Spring statement: Ministerial double act fails to raise a smile

After weeks of hype, Noonan and Howlin deliver a dismal anti-climax

Michael Noonan is usually more Morecambe to Brendan Howlin’s Wise. But the days when Fine Gael’s finance spokesman used to electrify the Dáil with witty banter are long gone. Photograph: Aidan Crawley

Michael Noonan is usually more Morecambe to Brendan Howlin’s Wise. But the days when Fine Gael’s finance spokesman used to electrify the Dáil with witty banter are long gone. Photograph: Aidan Crawley

 

The Government has hit on an amazing new strategy for winning the election. Step one is to build up expectations for months about a mega new announcement. Step two is to give it a catchy name – the spring economic statement. Step three is to clear the decks of Dáil business for a whole week.

And step four is to introduce the element of surprise by delivering long, vacuous and mind-numbingly boring speeches that will bore the long-suffering electorate into abject submission.

To describe yesterday’s spring economic statement as an anti-climax is like saying the Sex Pistols were cabaret crooners.

In terms of excitement, it wasn’t championship hurling, it wasn’t even national league, it was the Nicky Rackard Cup.

The Government’s double act, Michael Noonan and Brendan Howlin, spent 57 minutes explaining at extraordinary length what they could have explained in two minutes.

October budget

What did we learn? The amount of wriggle room the Government will have in the October budget will be around €1.5 billion. It will be evenly split between tax cuts and increased spending. Public service pay is back on the table. Oh, and the unspoken bit, sneaked into page 15 of one of the supporting documents – the Stability Programme Update. Irish Water is being placed on the Government balance sheet. Provisionally and for the moment, of course. At least until Eurostat decides in the autumn if the utility stands on its own two feet.

It was tedious stuff. Of the two, Noonan is usually more Morecambe to Howlin’s Wise. But the days when Fine Gael’s finance spokesman used to electrify the Dáil with witty banter are long gone.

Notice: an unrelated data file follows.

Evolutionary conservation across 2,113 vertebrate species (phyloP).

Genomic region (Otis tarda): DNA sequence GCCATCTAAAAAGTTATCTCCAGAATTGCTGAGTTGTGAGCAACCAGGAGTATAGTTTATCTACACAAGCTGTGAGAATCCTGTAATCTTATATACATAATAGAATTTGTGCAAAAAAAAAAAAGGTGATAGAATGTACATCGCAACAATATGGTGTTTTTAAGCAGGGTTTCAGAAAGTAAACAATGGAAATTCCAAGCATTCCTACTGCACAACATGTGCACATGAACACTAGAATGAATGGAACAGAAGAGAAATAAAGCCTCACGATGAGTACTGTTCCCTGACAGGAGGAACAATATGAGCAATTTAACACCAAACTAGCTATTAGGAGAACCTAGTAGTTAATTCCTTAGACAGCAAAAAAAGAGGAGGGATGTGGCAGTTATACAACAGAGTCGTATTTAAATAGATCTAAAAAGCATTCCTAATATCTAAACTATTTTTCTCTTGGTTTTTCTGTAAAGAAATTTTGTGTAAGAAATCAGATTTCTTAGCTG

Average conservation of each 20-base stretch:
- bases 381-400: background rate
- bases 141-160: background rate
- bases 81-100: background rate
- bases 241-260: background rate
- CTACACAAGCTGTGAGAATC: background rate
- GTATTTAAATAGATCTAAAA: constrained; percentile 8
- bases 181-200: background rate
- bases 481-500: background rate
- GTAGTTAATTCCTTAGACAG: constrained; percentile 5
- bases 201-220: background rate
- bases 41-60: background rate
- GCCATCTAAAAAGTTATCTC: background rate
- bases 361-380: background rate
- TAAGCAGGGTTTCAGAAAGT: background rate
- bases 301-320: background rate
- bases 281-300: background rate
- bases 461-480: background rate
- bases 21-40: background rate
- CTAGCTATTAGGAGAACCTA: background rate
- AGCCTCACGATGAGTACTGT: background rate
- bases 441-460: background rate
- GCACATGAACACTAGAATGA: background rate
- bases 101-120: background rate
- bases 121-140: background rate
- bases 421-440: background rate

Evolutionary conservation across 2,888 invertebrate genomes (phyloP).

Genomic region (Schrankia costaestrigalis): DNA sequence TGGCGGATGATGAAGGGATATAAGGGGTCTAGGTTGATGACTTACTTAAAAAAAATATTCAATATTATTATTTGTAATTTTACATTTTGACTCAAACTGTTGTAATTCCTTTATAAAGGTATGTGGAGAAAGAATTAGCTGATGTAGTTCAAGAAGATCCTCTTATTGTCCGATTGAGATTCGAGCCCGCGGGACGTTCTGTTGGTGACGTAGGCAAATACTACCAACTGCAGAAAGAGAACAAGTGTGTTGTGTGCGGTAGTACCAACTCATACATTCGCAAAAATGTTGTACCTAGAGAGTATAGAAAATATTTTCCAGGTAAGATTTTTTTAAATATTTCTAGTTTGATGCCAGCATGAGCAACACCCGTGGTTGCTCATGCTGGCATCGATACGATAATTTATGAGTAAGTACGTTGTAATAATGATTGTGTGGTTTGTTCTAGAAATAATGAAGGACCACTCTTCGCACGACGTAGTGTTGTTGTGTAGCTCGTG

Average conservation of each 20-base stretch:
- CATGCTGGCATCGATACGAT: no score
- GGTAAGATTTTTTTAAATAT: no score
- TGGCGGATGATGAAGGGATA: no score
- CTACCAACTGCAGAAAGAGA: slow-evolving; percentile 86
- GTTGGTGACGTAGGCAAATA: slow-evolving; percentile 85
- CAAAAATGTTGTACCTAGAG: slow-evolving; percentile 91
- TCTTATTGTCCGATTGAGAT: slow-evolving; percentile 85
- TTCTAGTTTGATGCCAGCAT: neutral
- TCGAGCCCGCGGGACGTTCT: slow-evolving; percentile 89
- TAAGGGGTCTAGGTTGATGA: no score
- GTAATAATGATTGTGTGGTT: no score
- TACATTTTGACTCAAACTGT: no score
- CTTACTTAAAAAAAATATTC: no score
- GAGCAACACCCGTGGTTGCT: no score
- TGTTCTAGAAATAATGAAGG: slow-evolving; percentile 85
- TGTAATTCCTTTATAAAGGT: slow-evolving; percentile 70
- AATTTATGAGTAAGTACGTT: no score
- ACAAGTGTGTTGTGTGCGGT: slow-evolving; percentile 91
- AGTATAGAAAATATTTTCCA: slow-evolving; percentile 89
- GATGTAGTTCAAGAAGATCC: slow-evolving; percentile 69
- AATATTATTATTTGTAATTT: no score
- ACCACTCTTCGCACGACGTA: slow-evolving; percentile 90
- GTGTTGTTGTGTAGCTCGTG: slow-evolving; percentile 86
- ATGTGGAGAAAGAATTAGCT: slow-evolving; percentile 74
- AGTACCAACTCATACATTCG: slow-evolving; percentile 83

Let’s review the exciting phrases that were shared with us – “fiscal space”; a positive “data flow”; and a knowledge development box.

Howlin is usually the main culprit when it comes to jargon but this time his contribution was livelier than Noonan’s, who essentially deadpanned material that was dull to start with.

Brillo

So enraptured was Independent TD Finian McGrath that he was moved to tweet halfway through Noonan’s speech: “Congrats again to Patrick Donoghue on winning the ‘Voice’. Brillo!”

Brillo indeed. What we ultimately got was two ardfheis speeches masquerading as some kind of a quasi-budget.

Of course, this was political. In fairness, the clunky phrase “fiscal space” for once means something. It is the Government telling the Opposition: “Here is the amount of wriggle room we have – € 1.5 billion for 2016. We have decided it’s going to be split between tax cuts and spending and will give you all the details at budget time. In the meantime, let the other parties show their hand.”

It’s a game of political poker. You get the Opposition to accept the limits and then call their bluff. But, as the responding speeches by Fianna Fáíl, Sinn Féin and the technical group quickly showed, none seemed willing to be drawn into that game.

The Government was “over-promising and under delivering” harrumphed Fianna Fáil’s Michael McGrath, who portrayed it as a “PR exercise” without a single element of detail.

All the time, there were mutterings from the Government benches. Mary Mitchell O’Connor berated his “crocodile tears” and reminded him of who “bankrupted the country”.

So what was it it all?

Well, the good news was it walked like a duck, it quacked like a duck, it swam like a duck. The bad news was it was in fact a dead parrot.